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Neuropsychologia. 2016 Jun;86:176-82. doi: 10.1016/j.neuropsychologia.2016.04.023. Epub 2016 Apr 27.

Intrinsic functional connectivity predicts individual differences in distractibility.

Author information

1
Translational Research Center for TBI and Stress Disorders (TRACTS), VA RR&D TBI Center of Excellence, VA Boston Healthcare System, Boston, MA, USA; Division of Gerontology, Beth Israel Deaconess Medical Center, Boston, MA, USA; Harvard Medical School, Boston, MA, USA; Neuroimaging Research for Veterans (NeRVe) Center, VA Boston Healthcare System, Boston, MA, USA; Boston Attention and Learning Lab (BAL|LAB), VA Boston Healthcare System, Boston, MA, USA. Electronic address: vpoole@bidmc.harvard.edu.
2
Translational Research Center for TBI and Stress Disorders (TRACTS), VA RR&D TBI Center of Excellence, VA Boston Healthcare System, Boston, MA, USA; Neuroimaging Research for Veterans (NeRVe) Center, VA Boston Healthcare System, Boston, MA, USA; Department of Neurology, Boston University School of Medicine, Boston, MA, USA.
3
Boston Attention and Learning Lab (BAL|LAB), VA Boston Healthcare System, Boston, MA, USA.
4
Translational Research Center for TBI and Stress Disorders (TRACTS), VA RR&D TBI Center of Excellence, VA Boston Healthcare System, Boston, MA, USA; Harvard Medical School, Boston, MA, USA; Boston Attention and Learning Lab (BAL|LAB), VA Boston Healthcare System, Boston, MA, USA.
5
Translational Research Center for TBI and Stress Disorders (TRACTS), VA RR&D TBI Center of Excellence, VA Boston Healthcare System, Boston, MA, USA; Harvard Medical School, Boston, MA, USA; Geriatric Research, Education, and Clinical Center (GRECC), VA Boston Healthcare System, Boston, MA, USA.
6
Translational Research Center for TBI and Stress Disorders (TRACTS), VA RR&D TBI Center of Excellence, VA Boston Healthcare System, Boston, MA, USA; Harvard Medical School, Boston, MA, USA; Neuroimaging Research for Veterans (NeRVe) Center, VA Boston Healthcare System, Boston, MA, USA; A. A. Martinos Center for Biomedical Imaging, Charlestown, MA, USA.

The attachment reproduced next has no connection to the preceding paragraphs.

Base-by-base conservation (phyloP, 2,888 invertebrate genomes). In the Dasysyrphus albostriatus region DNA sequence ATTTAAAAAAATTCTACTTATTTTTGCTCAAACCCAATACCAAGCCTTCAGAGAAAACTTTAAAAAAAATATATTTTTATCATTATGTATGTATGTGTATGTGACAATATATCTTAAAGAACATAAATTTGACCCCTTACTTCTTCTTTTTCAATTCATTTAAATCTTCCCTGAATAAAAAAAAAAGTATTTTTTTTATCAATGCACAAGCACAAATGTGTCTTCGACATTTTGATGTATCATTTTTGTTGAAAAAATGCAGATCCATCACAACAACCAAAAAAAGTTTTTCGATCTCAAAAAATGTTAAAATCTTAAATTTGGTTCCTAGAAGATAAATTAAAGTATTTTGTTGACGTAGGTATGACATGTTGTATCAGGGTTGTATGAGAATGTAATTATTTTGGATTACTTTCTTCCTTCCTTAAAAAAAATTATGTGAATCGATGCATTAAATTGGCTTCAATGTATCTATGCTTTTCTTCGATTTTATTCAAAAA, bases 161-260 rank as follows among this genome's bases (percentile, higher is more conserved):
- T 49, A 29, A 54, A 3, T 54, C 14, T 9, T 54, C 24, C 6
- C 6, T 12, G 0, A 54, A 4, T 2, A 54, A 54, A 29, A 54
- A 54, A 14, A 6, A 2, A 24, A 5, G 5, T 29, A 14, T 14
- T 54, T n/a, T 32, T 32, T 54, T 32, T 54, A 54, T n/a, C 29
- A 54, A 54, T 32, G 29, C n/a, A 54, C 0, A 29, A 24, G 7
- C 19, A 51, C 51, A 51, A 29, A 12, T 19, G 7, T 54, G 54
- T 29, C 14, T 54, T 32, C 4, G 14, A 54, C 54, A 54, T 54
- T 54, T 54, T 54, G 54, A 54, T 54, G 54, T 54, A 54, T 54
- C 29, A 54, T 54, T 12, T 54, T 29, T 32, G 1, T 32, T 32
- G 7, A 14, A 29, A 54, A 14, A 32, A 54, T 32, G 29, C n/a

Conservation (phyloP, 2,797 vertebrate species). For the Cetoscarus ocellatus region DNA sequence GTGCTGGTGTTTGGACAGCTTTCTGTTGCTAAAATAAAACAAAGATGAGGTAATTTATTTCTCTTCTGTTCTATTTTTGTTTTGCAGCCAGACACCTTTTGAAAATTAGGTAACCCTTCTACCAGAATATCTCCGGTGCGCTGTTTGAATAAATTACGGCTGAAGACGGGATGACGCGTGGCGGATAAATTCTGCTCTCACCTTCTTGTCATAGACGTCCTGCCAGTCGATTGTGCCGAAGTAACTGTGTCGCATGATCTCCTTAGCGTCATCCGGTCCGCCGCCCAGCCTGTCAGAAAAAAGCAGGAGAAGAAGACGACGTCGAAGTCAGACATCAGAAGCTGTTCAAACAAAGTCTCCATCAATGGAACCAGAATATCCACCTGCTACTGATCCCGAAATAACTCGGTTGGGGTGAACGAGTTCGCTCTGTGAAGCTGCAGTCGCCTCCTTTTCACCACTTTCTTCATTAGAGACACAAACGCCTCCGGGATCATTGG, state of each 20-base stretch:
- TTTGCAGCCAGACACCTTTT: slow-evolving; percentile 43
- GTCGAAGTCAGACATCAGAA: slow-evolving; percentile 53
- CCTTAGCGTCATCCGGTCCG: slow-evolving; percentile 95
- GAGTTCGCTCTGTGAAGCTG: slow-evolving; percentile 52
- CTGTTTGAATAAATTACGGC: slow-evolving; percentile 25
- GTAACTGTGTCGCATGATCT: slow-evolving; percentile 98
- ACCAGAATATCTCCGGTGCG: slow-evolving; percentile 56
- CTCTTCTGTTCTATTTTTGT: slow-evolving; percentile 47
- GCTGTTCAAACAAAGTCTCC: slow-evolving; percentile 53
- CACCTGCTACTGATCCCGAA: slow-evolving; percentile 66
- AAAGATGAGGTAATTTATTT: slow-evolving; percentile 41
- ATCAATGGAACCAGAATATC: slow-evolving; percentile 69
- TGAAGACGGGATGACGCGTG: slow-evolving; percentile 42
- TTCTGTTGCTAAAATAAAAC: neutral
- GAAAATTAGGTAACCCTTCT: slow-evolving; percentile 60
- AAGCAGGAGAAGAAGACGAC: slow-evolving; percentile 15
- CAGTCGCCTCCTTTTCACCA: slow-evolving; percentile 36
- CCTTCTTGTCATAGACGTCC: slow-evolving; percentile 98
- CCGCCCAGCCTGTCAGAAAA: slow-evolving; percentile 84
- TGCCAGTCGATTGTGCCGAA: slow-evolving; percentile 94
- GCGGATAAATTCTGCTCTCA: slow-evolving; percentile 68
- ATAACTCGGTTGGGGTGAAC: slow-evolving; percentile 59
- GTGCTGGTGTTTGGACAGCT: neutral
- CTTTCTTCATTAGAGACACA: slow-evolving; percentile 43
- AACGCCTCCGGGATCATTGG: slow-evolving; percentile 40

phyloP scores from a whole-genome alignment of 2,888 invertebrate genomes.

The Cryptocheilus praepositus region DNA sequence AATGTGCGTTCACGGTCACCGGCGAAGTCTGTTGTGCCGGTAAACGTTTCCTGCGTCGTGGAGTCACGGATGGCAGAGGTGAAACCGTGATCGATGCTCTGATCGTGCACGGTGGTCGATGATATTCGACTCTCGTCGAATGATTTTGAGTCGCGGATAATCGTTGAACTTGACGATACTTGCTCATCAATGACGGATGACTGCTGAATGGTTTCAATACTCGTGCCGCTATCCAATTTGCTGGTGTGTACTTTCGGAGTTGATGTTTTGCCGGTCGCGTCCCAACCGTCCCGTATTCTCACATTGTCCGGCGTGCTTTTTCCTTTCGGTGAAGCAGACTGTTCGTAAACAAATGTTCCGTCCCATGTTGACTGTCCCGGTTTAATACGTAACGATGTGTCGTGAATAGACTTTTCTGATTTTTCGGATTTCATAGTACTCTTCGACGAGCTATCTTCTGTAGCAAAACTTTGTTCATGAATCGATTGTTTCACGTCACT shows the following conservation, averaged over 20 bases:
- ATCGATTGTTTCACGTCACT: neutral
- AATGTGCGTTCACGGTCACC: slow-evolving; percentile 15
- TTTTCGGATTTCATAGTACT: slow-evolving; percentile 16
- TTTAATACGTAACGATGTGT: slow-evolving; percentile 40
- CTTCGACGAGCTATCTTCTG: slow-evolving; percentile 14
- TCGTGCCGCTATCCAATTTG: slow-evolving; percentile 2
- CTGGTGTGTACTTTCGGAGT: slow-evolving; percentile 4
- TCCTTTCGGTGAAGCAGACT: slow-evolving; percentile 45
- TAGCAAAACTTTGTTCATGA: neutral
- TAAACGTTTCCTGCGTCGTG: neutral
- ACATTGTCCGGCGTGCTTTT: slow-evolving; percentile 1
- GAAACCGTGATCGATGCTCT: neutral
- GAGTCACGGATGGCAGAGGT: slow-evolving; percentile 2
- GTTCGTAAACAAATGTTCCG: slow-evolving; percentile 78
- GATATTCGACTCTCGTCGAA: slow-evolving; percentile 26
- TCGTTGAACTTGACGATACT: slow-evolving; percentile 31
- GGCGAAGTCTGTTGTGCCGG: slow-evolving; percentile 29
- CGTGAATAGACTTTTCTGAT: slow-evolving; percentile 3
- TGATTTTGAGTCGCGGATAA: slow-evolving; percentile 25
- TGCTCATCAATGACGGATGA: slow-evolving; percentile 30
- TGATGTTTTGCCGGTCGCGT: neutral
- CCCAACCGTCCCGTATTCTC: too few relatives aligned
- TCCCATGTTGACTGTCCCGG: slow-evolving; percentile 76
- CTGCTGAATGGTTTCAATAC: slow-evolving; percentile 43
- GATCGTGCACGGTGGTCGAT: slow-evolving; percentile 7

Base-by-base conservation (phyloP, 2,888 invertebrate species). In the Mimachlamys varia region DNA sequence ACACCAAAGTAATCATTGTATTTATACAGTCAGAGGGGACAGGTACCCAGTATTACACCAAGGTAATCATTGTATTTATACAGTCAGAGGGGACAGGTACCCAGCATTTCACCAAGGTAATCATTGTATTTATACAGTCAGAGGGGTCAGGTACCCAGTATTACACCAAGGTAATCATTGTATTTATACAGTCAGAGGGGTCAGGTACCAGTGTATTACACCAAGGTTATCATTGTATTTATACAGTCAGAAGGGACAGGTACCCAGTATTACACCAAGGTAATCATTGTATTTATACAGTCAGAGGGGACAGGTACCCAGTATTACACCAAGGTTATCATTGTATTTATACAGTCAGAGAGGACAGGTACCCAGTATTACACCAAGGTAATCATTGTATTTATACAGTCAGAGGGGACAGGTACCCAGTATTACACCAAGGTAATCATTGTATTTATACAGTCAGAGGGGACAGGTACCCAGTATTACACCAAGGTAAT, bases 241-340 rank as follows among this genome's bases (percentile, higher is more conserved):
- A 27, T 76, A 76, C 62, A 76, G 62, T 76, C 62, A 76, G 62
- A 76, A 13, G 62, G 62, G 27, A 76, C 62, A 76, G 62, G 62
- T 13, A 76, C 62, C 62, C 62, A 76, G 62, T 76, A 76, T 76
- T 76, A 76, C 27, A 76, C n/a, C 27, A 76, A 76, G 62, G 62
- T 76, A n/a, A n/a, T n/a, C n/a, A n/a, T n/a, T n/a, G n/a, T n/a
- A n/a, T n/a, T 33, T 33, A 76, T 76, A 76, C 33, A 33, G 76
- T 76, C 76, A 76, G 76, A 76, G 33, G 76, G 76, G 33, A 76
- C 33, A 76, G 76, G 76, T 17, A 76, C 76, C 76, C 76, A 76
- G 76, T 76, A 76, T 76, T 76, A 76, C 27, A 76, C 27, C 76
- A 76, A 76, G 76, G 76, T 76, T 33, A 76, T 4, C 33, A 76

7
Translational Research Center for TBI and Stress Disorders (TRACTS), VA RR&D TBI Center of Excellence, VA Boston Healthcare System, Boston, MA, USA; Neuroimaging Research for Veterans (NeRVe) Center, VA Boston Healthcare System, Boston, MA, USA; Boston Attention and Learning Lab (BAL|LAB), VA Boston Healthcare System, Boston, MA, USA; Department of Psychiatry, Boston University School of Medicine, Boston, MA, USA.

Abstract

Distractor suppression, the ability to filter and ignore task-irrelevant information, is critical for efficient task performance. While successful distractor suppression relies on a balance of activity in neural networks responsible for attention maintenance (dorsal attention network; DAN), reorientation (ventral attention network; VAN), and internal thought (default mode network, DMN), the degree to which intrinsic connectivity within and between these networks contributes to individual differences in distractor suppression ability is not well-characterized. For the purposes of understanding these interactions, the current study collected resting-state fMRI data from 32 Veterans and, several months later (7±5 months apart), performance on the additional singleton paradigm, a measure of distractor suppression. Using multivariate support vector regression models composed of resting state connectivity between regions of the DAN, VAN, and DMN, and a leave-one-subject-out cross-validation procedure, we were able to predict an individual's task performance, yielding a significant correlation between the actual and predicted distractor suppression (r=0.48, p=0.0053). Network-level analyses revealed that greater within-network DMN connectivity was predictive of better distractor suppression, while greater connectivity between the DMN and attention networks was predictive of poorer distractor suppression. The strongest connection hubs were determined to be the right frontal eye field and temporoparietal junction of the DAN and VAN, respectively, and medial (ventromedial prefrontal and posterior cingulate cortices) and bilateral prefrontal regions of the DMN. These results are amongst a small but growing number of studies demonstrating that resting state connectivity is related to stable individual differences in cognitive ability, and suggest that greater integrity and independence of the DMN is related to better attentional ability.

KEYWORDS:

Attention; Distraction; Functional connectivity; Resting-State fMRI; Support vector regression

[Indexed for MEDLINE]

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